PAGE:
GPIF shake-up could encourage foreign debt spree

06 June 2014   Category: News, Asia, Global, Japan   By Daniel Shane

Plans by Japan’s giant Government Pension Investment Fund (GPIF) to invest up to US$100 billion in overseas debt, as part of a major shake-up of how the fund allocates its investments, could also encourage sharpened risk appetite among other pension fund managers in the country.

The GPIF, one of the world’s largest investors with AUM of $1.27 trillion, is widely expected to this month announce far-reaching reforms that will see it diversify the focus of its portfolio away from domestic bonds toward higher-yielding asset classes, including foreign debt.

A poll of fund managers by Bloomberg in May forecast that the GPIF’s target allocation for foreign debt could fall to 40% from its actual weighting of 55% at the end of last year. This would equate to the GPIF selling off as much as $190 billion in Japanese government securities.

A report published by HSBC Global Research said that the impact on government bonds would likely be offset by the Bank of Japan’s asset purchase programme, but that an increase of its allocation to foreign bonds to 19% would have serious ramifications on overseas debt markets.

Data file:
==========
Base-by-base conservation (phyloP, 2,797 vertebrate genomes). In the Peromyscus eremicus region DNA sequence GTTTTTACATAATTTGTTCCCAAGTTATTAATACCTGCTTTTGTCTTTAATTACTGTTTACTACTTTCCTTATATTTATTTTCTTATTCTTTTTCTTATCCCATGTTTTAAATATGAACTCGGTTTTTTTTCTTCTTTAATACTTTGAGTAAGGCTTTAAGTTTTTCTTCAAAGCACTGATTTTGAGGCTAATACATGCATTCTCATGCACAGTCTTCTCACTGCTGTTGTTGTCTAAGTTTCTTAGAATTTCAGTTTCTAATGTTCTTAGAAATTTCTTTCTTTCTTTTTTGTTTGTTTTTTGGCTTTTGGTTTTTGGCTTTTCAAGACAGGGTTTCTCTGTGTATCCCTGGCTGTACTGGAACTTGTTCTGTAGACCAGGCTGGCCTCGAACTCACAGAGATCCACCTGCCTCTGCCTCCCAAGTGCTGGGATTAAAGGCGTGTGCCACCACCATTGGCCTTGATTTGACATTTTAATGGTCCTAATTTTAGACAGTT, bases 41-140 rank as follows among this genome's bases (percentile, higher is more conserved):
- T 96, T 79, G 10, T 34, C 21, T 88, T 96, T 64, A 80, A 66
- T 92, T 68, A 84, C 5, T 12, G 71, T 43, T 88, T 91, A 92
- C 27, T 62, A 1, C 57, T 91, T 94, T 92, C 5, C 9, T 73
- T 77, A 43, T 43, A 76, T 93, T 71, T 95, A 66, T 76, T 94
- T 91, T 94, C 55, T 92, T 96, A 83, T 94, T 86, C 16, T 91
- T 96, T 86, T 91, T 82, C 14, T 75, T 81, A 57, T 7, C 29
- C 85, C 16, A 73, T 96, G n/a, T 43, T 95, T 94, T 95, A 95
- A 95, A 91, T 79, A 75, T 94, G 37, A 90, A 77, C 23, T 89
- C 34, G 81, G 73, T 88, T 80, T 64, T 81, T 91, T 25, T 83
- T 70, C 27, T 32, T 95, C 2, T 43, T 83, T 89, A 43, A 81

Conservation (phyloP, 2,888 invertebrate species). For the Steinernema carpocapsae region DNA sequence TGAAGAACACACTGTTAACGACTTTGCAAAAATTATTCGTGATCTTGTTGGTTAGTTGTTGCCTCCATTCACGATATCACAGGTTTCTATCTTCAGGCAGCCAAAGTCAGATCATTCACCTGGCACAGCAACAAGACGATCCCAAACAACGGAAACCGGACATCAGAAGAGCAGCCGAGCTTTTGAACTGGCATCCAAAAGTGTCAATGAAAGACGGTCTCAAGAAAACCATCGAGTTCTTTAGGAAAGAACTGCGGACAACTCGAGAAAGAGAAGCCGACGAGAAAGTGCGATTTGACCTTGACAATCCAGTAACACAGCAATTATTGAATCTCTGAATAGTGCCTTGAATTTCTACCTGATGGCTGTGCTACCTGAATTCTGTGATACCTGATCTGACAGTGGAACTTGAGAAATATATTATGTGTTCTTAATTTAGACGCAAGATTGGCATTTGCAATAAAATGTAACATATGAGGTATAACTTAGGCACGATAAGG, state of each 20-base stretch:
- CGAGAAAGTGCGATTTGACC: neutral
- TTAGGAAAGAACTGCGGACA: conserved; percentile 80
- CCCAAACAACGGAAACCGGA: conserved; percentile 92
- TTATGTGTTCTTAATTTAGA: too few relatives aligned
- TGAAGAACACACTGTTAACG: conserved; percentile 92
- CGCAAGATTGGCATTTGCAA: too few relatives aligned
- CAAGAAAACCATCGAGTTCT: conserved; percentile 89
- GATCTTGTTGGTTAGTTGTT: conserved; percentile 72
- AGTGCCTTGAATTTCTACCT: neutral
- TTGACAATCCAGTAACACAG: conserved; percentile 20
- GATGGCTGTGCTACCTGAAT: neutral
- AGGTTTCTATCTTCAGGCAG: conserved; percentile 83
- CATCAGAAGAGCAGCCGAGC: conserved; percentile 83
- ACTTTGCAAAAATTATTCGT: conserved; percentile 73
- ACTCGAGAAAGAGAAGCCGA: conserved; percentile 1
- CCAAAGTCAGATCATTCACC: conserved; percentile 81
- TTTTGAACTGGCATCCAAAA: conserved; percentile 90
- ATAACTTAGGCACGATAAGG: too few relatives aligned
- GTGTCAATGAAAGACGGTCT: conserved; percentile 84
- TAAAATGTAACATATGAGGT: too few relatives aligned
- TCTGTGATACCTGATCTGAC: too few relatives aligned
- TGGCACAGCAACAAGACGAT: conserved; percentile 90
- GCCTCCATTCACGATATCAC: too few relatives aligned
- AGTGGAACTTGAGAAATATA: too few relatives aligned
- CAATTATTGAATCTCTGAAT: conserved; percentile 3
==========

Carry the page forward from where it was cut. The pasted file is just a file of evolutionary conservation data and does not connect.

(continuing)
The research noted that the country’s other pension funds were likely to follow moves by the GPIF in increasing weightings toward higher yielding debt.

“It is also worth noting that such a shift in investment policy may not only be confined to GPIF and may increasingly be adopted by other public and private pension funds,” the HSBC report read.

A significant increase in allocations to foreign debt would also weaken the Japanese yen versus the greenback, HSBC said, which could aid Prime Minister Shinzo Abe’s goal of bolstering inflation in the country to 2%.

“The impact and flows into international bond markets is likely be greater than on JGBs in response to any changes in GPIF’s portfolio and could eventually lead to a re-weakening bias of the Japanese yen,” the report continued.

It added that this could be viewed as “the fourth policy” arrow from Mr. Abe. His first three arrows, which constitute the ‘Abenomics’ economic policy he has pursued since returning to office in December 2012, are massive fiscal stimulus, aggressive monetary easing, and structural reforms aimed at boosting Japan’s competitiveness.

Mr. Abe has been pushing the GPIF to become more adventurous with its investing, including shaking up and expanding the fund’s investment committee, which could be given new beefed-up powers to allocate more to higher-yielding assets.

About 60% of the retirement savings manager’s assets are currently held in domestic government debt, which includes some of the lowest yielding sovereign bonds on the planet.